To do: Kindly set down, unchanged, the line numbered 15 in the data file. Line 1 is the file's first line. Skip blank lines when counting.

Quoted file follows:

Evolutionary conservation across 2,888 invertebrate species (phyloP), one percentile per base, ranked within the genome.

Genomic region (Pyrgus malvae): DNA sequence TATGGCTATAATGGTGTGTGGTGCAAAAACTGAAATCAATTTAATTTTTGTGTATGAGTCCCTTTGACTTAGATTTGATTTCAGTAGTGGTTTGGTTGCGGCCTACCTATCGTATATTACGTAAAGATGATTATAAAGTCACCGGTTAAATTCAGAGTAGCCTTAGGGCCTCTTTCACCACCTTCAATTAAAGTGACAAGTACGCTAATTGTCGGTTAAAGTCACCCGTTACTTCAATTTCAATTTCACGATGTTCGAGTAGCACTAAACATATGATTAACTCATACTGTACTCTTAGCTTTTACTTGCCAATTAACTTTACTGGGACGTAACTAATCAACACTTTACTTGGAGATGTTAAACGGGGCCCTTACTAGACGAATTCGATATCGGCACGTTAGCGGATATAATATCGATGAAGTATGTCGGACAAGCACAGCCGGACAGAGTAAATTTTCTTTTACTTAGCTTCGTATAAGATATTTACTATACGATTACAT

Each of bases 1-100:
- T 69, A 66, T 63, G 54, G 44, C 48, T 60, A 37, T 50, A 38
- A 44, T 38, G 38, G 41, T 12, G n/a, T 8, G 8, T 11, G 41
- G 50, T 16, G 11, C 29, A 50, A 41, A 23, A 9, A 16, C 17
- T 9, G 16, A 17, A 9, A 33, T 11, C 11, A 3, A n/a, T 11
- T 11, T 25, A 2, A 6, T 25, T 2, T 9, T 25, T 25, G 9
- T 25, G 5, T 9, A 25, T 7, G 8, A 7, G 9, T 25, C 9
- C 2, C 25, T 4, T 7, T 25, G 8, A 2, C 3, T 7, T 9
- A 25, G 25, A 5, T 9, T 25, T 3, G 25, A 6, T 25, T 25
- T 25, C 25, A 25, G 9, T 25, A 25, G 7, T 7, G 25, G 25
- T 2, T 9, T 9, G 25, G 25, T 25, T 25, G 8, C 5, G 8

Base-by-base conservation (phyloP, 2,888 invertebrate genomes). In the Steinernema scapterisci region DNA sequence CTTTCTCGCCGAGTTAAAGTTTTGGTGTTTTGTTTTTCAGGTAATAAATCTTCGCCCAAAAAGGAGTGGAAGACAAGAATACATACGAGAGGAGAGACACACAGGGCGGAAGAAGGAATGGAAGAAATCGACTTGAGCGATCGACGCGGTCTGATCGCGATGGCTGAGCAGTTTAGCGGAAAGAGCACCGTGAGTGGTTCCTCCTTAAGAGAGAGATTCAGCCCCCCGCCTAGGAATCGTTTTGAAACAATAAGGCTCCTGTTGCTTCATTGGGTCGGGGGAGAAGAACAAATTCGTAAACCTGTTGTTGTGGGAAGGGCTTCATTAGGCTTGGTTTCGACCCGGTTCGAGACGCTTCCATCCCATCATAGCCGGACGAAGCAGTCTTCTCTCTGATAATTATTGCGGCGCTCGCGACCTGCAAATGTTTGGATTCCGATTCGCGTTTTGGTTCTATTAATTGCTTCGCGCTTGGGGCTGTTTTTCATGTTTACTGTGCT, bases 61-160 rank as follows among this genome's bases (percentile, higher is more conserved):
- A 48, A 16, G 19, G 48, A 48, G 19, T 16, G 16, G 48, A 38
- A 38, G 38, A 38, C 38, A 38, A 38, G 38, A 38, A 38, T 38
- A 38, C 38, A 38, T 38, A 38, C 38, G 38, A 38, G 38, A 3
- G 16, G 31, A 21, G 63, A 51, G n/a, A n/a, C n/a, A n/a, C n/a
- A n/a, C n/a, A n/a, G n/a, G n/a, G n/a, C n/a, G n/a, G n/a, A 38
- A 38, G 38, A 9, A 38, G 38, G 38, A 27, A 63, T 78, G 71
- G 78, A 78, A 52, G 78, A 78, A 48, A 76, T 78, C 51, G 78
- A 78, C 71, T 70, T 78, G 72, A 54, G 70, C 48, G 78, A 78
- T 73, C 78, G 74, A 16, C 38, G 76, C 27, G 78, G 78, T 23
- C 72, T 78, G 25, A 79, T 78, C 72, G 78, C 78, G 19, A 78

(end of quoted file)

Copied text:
- A 48, A 16, G 19, G 48, A 48, G 19, T 16, G 16, G 48, A 38